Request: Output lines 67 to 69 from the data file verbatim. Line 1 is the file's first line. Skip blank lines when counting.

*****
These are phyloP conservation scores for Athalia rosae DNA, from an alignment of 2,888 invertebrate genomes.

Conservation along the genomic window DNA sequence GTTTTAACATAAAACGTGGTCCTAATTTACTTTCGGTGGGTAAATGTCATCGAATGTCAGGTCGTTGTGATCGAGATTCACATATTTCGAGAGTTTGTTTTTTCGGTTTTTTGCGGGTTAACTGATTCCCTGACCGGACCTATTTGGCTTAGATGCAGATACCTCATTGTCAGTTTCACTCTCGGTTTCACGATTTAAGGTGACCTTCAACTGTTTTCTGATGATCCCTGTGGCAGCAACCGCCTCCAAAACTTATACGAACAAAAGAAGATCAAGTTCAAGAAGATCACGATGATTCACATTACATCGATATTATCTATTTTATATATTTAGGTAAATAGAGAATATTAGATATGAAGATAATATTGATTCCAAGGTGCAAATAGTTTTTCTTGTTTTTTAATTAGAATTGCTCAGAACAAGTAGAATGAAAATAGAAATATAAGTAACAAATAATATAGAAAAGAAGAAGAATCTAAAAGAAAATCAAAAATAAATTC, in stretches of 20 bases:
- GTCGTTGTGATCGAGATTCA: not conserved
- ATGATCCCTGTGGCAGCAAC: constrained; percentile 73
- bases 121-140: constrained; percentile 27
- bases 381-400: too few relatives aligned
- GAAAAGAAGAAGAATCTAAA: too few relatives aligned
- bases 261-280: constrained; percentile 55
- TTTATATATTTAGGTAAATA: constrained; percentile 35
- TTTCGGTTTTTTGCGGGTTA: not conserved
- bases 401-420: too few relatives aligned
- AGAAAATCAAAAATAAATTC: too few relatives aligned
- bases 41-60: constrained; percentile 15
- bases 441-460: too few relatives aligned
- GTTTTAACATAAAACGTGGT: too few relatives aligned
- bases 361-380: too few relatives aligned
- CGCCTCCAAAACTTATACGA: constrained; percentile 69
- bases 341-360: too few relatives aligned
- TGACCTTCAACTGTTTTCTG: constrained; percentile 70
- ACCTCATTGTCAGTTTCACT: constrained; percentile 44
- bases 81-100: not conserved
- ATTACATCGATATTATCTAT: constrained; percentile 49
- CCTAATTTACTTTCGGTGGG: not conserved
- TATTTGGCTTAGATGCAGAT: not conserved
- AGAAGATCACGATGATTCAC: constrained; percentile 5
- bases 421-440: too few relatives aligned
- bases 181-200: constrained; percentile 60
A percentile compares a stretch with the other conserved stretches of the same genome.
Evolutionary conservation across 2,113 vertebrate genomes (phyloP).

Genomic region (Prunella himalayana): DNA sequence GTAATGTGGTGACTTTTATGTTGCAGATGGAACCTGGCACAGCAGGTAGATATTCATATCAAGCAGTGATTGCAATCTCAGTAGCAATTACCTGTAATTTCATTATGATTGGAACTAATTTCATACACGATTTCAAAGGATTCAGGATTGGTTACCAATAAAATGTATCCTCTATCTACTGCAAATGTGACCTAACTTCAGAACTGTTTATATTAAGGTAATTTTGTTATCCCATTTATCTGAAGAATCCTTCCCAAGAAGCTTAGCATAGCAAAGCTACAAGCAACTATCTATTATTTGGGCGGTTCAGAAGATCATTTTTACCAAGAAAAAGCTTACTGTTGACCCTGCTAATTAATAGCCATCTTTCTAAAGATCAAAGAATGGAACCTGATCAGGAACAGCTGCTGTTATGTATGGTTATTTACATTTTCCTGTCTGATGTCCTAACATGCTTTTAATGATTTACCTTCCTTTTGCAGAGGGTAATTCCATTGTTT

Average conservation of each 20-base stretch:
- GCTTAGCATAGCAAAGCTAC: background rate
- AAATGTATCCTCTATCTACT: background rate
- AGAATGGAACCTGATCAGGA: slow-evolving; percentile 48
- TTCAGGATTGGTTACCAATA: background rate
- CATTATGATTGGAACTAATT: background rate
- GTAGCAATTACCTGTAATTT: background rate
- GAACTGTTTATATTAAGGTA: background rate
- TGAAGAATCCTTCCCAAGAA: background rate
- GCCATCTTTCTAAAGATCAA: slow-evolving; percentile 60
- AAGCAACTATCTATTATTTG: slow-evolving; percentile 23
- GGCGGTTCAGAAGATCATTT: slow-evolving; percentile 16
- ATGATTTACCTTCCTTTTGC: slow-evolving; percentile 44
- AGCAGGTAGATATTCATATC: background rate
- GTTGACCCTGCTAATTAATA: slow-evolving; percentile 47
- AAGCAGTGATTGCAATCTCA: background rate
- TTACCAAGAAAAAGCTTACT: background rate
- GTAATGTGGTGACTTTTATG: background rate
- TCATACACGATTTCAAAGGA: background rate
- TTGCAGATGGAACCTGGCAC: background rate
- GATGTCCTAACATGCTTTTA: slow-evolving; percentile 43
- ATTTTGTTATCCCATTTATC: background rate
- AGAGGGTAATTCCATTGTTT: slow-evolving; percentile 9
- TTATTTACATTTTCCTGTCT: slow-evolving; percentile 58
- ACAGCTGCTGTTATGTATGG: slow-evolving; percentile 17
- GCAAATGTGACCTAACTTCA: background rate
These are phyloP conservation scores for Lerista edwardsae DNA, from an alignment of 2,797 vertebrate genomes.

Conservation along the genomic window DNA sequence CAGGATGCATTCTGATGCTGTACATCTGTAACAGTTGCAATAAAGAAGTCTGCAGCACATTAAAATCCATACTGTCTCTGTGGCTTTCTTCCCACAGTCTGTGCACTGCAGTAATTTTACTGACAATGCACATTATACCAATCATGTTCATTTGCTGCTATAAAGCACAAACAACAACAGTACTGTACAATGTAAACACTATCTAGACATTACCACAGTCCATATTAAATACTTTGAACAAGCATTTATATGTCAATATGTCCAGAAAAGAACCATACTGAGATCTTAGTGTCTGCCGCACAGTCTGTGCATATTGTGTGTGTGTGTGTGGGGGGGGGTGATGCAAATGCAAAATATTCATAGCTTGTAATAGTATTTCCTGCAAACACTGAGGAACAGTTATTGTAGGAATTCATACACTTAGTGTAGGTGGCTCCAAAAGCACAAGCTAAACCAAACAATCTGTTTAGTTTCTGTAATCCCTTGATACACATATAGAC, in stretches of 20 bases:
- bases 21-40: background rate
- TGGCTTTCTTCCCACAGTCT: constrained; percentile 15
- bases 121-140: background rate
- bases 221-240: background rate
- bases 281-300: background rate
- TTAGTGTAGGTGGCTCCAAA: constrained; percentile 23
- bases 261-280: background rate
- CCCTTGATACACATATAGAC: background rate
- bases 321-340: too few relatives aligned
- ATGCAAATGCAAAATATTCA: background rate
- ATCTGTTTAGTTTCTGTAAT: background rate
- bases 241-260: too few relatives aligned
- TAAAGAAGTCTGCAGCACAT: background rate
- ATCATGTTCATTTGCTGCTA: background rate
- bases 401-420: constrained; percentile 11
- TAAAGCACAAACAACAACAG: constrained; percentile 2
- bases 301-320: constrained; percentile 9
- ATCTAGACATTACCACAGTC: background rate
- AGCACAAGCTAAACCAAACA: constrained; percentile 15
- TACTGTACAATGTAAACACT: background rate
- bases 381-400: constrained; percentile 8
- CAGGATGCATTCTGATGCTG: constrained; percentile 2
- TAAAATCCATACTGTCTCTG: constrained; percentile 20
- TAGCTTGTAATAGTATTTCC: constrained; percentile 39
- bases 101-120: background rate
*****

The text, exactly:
- bases 321-340: too few relatives aligned
- ATGCAAATGCAAAATATTCA: background rate
- ATCTGTTTAGTTTCTGTAAT: background rate